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Award Abstract #1542152

NNCI: Stanford University - SNSF, SNF, MAF, EMF

Div Of Electrical, Commun & Cyber Sys
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Initial Amendment Date: September 9, 2015
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Latest Amendment Date: September 9, 2015
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Award Number: 1542152
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Award Instrument: Cooperative Agreement
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Program Manager: Lawrence S. Goldberg
ECCS Div Of Electrical, Commun & Cyber Sys
ENG Directorate For Engineering
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Start Date: September 15, 2015
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End Date: August 31, 2020 (Estimated)
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Awarded Amount to Date: $1,100,000.00
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Investigator(s): Kathryn Moler kmoler@stanford.edu (Principal Investigator)
Beth Pruitt (Co-Principal Investigator)
Curtis Frank (Co-Principal Investigator)
Katharine Maher (Co-Principal Investigator)
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Sponsor: Stanford University
3160 Porter Drive
Palo Alto, CA 94304-1212 (650)723-2300
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NSF Program(s): National Nanotechnology Coordi,
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Program Reference Code(s): 081E, 083E, 084E
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Program Element Code(s): 7601, 7634


The Stanford Site of the National Nanotechnology Coordinated Infrastructure (NNCI) at Stanford University will provide open, cost-effective access to state-of-the-art nanofabrication and nanocharacterization facilities for scientists and engineers from academia, small and large companies, and government laboratories. Stanford will open the Stanford Nano Shared Facilities (SNSF), the Stanford Nanofabrication Facility (SNF), the Mineral Analysis Facility (MAF), and the Environmental Measurement Facility (EMF) more fully to external users. Open access to these facilities will not only promote the progress of science but also accelerate the commercialization of nanotechnologies that can solve a broad array of societal problems related to energy, communication, water resources, agriculture, computing, clinical medicine, and environmental remediation. Stanford will create and assemble a comprehensive online library of just-in-time educational materials that will enable users of shared nanofacilities at Stanford and elsewhere to acquire foundational knowledge independently and expeditiously before they receive personalized training from an expert staff member. Stanford staff members will also collaborate with two minority-serving institutions (California State University Los Angeles and California State University East Bay) to provide coursework, hands-on training, and nanofacility access to their students.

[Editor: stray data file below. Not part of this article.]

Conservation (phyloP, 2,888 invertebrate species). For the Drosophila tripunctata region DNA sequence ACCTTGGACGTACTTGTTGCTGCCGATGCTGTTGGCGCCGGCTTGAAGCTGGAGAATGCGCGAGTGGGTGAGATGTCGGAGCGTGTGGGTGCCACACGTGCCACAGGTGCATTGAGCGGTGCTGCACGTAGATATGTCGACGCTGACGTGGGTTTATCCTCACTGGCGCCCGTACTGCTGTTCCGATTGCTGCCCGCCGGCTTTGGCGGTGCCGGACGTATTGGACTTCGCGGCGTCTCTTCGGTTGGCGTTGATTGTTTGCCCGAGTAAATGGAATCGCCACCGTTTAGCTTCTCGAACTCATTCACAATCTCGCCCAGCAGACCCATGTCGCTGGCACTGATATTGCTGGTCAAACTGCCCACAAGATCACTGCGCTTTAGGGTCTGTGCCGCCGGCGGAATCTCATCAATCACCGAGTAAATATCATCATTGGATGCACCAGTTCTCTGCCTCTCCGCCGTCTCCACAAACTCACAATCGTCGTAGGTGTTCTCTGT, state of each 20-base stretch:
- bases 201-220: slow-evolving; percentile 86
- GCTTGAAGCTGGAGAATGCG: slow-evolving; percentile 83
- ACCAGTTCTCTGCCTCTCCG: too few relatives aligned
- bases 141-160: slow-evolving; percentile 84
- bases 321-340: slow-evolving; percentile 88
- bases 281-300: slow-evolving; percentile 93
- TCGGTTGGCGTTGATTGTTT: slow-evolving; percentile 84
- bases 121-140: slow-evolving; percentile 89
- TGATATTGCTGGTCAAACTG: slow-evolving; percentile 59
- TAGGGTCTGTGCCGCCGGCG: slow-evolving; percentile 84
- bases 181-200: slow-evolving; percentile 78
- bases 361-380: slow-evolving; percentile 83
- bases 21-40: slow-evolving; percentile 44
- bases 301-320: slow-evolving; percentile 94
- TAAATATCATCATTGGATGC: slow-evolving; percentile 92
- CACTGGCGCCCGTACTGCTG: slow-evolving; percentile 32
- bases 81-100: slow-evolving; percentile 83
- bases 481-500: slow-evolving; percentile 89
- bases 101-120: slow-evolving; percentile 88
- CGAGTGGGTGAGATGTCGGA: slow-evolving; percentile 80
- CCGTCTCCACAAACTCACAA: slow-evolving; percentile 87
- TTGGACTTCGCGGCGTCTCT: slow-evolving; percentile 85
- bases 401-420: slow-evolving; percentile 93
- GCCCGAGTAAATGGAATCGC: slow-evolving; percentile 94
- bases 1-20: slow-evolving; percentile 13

The Stanford Site's shared nanofacilities will offer a comprehensive array of advanced nanofabrication and nanocharacterization tools, including resources that are not routinely available, such as an MOCVD laboratory that can deposit films of GaAs or GaN, a JEOL e-beam lithography tool that can inscribe 8-nm features on 200-mm wafers, a NanoSIMS, and a unique scanning SQUID microscope that detects magnetic fields with greater sensitivity than any other instrument. The facilities occupy ~30,000 ft2 of space, including 16,000 ft2 of cleanrooms, 6,000 ft2 of which meet stringent specifications on the control of vibration, acoustics, light, cleanliness, and electromagnetic interference. The staff members who will support external users have acquired specialized expertise in fabricating photonic crystals, lasers, photodetectors, optical MEMS, inertial sensors, optical biosensors, electronic biosensors, cantilever probles, nano-FETs, new memories, batteries, and photovoltaics. Stanford will endeavor to increase the number of users from non-traditional fields of nanoscience (e.g., life science, medicine, and earth and environmental science) by creating a targeted formal curriculum, fabricating experimental nanostructures as a service, providing seed grants, and leading seminars and webinars.


Please report errors in award information by writing to: awardsearch@nsf.gov.



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